North Pacific right whale seen near Canada

This video says about itself:

Sep 2, 2010

A compilation of the Earth’s most endangered species, from the North Pacific Right Whale (Eubalaena japonica) to Lonesome George, the last surviving Pinta Island Tortoise.

From Wildlife Extra:

North Pacific right whale spotted off British Columbia for the first time for 60 years

Rare whale sighted off British Columbia coast

June 2013. For the first time in more 60 years, a North Pacific right whale has been spotted in British Columbia waters. Fisheries and Oceans Canada biologist James Pilkington made the discovery while surveying for whales off the west coast of Haida Gwaii on June 9, 2013. Pilkington and fellow Fisheries and Oceans Canada whale biologists John Ford and Graeme Ellis observed the whale for a total of 17 hours over the next few days as it foraged on zooplankton at the surface.

Only 6 sightings, and all were killed by whalers

Sightings of these whales are extremely rare – there are only six records of the species in Canadian waters over the past century, and all were killed by whalers; the last in 1951. Fewer than 50 individuals are thought to currently exist in the eastern North Pacific Ocean. North Pacific right whales are listed as Endangered in Canada.


“When we realized what we were looking at, we were in a state of disbelief” said Pilkington. “I never thought I’d see a North Pacific right whale in my lifetime, let alone have the opportunity to study it over several days. I was ecstatic!”

Nearly extinct

North Pacific right whales are large baleen whales that were once commonly found in British Columbia waters, most likely for feeding on their preferred prey, tiny copepods (zooplankton). They were abundant from the British Columbia coast north to the Gulf of Alaska and Bering Sea before being decimated by whaling. Nineteenth-century whalers preferred this species because they were large, slow swimming, and floated when killed. They were hunted to near extinction before 1900. Most remaining individuals were killed by illegal whaling in the 1960s. Today, the North Pacific right whale is one of the most critically endangered whale species in the world. It is estimated that there may only be a few hundred alive today, mostly in the western North Pacific.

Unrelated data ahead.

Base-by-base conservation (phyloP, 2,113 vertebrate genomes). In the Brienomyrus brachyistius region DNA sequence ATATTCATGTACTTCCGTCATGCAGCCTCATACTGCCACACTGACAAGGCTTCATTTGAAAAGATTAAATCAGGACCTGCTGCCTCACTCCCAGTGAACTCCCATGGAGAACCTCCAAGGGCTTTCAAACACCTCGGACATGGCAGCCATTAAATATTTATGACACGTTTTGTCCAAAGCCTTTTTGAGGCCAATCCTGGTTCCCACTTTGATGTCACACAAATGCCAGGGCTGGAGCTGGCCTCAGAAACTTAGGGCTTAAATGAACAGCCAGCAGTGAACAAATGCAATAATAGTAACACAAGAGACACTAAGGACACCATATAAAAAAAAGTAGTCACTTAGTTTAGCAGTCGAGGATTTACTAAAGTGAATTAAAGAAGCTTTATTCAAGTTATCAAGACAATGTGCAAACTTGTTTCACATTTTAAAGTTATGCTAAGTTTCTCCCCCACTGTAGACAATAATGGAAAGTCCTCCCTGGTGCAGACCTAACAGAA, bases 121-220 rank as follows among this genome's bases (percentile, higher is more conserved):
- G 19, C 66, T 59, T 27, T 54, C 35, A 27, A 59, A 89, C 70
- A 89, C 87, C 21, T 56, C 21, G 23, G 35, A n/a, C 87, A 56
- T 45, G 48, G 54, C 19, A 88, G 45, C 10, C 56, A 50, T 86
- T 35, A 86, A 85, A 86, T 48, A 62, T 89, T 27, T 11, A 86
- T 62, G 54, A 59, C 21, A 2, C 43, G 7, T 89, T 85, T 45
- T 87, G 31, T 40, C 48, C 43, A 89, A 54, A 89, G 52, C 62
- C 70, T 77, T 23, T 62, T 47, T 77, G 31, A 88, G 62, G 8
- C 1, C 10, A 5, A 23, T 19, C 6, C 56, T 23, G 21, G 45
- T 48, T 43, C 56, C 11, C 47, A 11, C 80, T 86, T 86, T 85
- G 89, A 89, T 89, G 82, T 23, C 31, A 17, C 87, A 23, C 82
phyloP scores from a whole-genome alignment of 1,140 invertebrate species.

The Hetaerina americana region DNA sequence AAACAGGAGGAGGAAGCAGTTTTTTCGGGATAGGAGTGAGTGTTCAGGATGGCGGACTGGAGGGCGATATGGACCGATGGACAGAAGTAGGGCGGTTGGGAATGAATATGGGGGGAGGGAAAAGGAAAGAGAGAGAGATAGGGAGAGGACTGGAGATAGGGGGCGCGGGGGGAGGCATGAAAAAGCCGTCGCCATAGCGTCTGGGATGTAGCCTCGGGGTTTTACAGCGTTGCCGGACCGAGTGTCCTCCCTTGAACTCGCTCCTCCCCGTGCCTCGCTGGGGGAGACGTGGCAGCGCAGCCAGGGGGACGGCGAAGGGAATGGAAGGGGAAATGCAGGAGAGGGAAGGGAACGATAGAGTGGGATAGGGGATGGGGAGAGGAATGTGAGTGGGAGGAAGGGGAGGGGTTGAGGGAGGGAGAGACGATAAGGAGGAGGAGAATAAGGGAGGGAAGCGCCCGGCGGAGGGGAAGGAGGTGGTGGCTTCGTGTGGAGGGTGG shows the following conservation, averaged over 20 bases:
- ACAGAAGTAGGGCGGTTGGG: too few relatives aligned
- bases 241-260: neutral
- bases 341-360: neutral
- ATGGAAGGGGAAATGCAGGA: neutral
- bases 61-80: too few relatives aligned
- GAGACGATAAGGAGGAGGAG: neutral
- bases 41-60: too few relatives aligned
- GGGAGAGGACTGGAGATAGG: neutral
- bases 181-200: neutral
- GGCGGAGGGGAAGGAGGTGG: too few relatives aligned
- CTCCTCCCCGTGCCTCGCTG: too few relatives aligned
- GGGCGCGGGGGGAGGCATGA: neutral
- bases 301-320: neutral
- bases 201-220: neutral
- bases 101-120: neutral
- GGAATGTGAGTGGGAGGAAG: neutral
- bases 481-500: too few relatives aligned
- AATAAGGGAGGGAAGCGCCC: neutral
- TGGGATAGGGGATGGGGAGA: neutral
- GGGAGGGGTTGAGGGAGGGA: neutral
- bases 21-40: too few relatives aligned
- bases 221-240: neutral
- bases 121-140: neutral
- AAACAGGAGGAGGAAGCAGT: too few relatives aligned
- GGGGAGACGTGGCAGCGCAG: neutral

“This is a very exciting discovery. Our research group has conducted over 50,000 km of whale surveys off the BC coast over the past 10 years and have sighted thousands of whales, but this is the first North Pacific right whale. It was wonderful to see it and to confirm that the species still exists in Canadian waters” said Dr. John Ford, head of the Cetacean Research Program at DFO’s Pacific Biological Station in Nanaimo, BC.

The North Pacific right whale is protected by the federal Species at Risk Act (SARA). It is also protected under the Marine Mammals Regulations, which fall under the Fisheries Act. A Recovery Strategy for the North Pacific right whale was prepared by DFO in 2011, and an Action Plan to implement the recommendations in the Recovery Strategy is currently in preparation.

Considered the rarest whale population in the world, the North Pacific right whale is not often spotted. But for the second time since 1951, the majestic creature was seen in B.C. waters: here.

Fin whale killed by ship strike off Washington: here.

Sperm whales off Scotland

This video says about itself:

A baby sperm whale learns to swim alone while its mother hunts deep below.

From Wildlife Extra:

A pod of five sperm whales sighted inshore off North West Scotland

Giants of the sea enjoy Scotland’s warming waters

February 2013. An extraordinary winter sighting of five Sperm whales off the coast of North West Scotland this week could be a reflection of climate change and warming sea temperatures, says a leading marine scientist.

The Sperm whales – one of the true giants of the oceans – were first seen by creel fishermen between Loch Torridon and South Rona on Monday. They initially thought they were Humpback whales and alerted boat operator Nick Davies from Hebridean Whale Cruises, based at Gairloch, who is involved in a project collecting cetacean (whale, dolphin and porpoise) data for Sea Watch.

First sighting

He went out to the location, and when he arrived was astonished to recognise Sperm whales diving together for food – the first time he has ever seen them.

Dr Peter Evans, director of marine conservation research charity Sea Watch, was able to confirm the sighting from his photographs and says: ” In past decades, most records of Sperm whales in British waters have been of lone adult males around Scotland mainly off the Northern Isles and the Hebrides. Increasingly, however, adolescent males have occurred in our waters, sometimes in groups of 5-10 individuals.